A lot of things get blowed up real good in "The Strip," and if that's the height of what you expect from television, then, friend, welcome to hog heaven.
There are major explosions in tonight's series premiere. There are also, as befits the series' Las Vegas setting, plenty of buxom babes in bikinis, gaudy neon, flashy cars and high-rolling gamblers. There's an evil, leering man with a foreign accent and a beautiful woman tied up and getting slapped around. Throw in throbbing music and stars who don't talk so much as quip, and you've got a handle on this brain-dead mess from executive producer Joel Silver, who specializes in keeping things moving so fast on screen that no one really thinks too much about what's actually happening.
Good thing, too, because what's happening really isn't much -- particularly when, as in "The Strip," there are no charismatic, big-name stars to lead the charge.
Silver has made a fortune off such high-octane movie franchises as "Lethal Weapon" and "Die Hard." Unfortunately, "The Strip," debuting at 9 tonight on UPN, doesn't even meet those standards. If anything, it makes you appreciate how important actors such as Mel Gibson, Danny Glover and Bruce Willis are to the formula.
Sean Patrick Flanery ("Powder") and Guy Torry ("American History X") start off the series as Elvis Ford and Jesse Weir, free-spirited, envelope-pushing Las Vegas cops. While working undercover to break-up an illegal slot-machine ring, the two somehow screw up an ongoing FBI investigation. This encounter puts them in hot water with the department, and their chief demands they apologize. Which, of course, they don't; instead, one of them decks the FBI agent, and they both quit the force, heaving their badges off the side of a building.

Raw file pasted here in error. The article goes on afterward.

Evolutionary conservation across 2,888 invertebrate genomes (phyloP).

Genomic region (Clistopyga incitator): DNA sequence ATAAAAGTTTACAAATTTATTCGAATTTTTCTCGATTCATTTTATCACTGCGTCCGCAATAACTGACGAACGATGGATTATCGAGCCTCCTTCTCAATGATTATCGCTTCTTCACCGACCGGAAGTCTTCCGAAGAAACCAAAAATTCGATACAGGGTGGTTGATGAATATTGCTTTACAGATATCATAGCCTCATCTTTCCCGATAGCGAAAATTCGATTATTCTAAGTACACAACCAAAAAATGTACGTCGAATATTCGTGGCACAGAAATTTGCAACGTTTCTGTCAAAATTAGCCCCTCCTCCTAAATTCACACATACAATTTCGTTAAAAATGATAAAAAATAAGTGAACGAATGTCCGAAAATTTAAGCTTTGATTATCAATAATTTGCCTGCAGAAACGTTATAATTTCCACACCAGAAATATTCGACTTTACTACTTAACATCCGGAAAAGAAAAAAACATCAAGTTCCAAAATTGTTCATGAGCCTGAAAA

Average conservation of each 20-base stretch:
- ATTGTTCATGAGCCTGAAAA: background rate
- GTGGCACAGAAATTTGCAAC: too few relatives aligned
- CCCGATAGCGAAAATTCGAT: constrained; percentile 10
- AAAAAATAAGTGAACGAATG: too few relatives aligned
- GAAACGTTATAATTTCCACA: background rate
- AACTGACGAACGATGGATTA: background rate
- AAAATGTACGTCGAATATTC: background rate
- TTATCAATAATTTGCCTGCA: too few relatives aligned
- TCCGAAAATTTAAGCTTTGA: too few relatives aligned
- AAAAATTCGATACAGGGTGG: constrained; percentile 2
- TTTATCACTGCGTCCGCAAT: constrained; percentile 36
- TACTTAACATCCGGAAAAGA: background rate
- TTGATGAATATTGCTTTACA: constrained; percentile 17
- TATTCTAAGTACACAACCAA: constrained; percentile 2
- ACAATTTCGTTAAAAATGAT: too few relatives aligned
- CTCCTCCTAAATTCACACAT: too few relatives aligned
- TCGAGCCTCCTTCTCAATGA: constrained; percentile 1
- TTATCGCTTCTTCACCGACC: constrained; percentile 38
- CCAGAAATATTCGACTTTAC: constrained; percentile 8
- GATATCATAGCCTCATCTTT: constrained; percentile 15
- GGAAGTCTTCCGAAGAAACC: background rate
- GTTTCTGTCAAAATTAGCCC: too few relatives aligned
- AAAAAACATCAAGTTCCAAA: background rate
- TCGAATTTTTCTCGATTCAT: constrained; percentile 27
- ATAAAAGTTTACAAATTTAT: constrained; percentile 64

Feel exhilarated yet? That adrenalin starting to pump overtime?
Things get even more exciting when big-money hotel owner Cameron Greene (Joe Viterelli, who's made a career of playing shady, usually Mafia-connected characters) hires them to work as undercover security for his high-rolling guests. Their first job: Find the kidnapped wife of one of Greene's richest customers.
To say more would give more thought to this plot than its writers did; everything that happens tonight is strictly formula. There's the flamboyant, tough-talking, streetwise cop and his reluctant but faithful partner. There's the wife who wishes her husband would step away from his high-risk career and pay attention to her. There's the hopelessly eccentric central character (Elvis lives on a landlocked boat and listens to Led Zeppelin).
There are also lots of shots of Caesars Palace, giving the show something of the look of an infomercial -- no surprise, since press materials boast that the series "films entirely on location at the world famous Caesars Palace Hotel and Casino." Smell a promotional tie-in?
What there isn't is anything in the way of chemistry between Flanery, who communicates in monosyllables and vacant stares, and Torry, another in a long line of African-American sidekicks forced to indulge the excesses of their white counterparts. I doubt this is what NAACP leaders had in mind when they called for more diversity on TV.
What: Series premiere of "The Strip"
Where: UPN (WUTB, Channel 24)
In a nutshell: Falls down, goes boom...a lot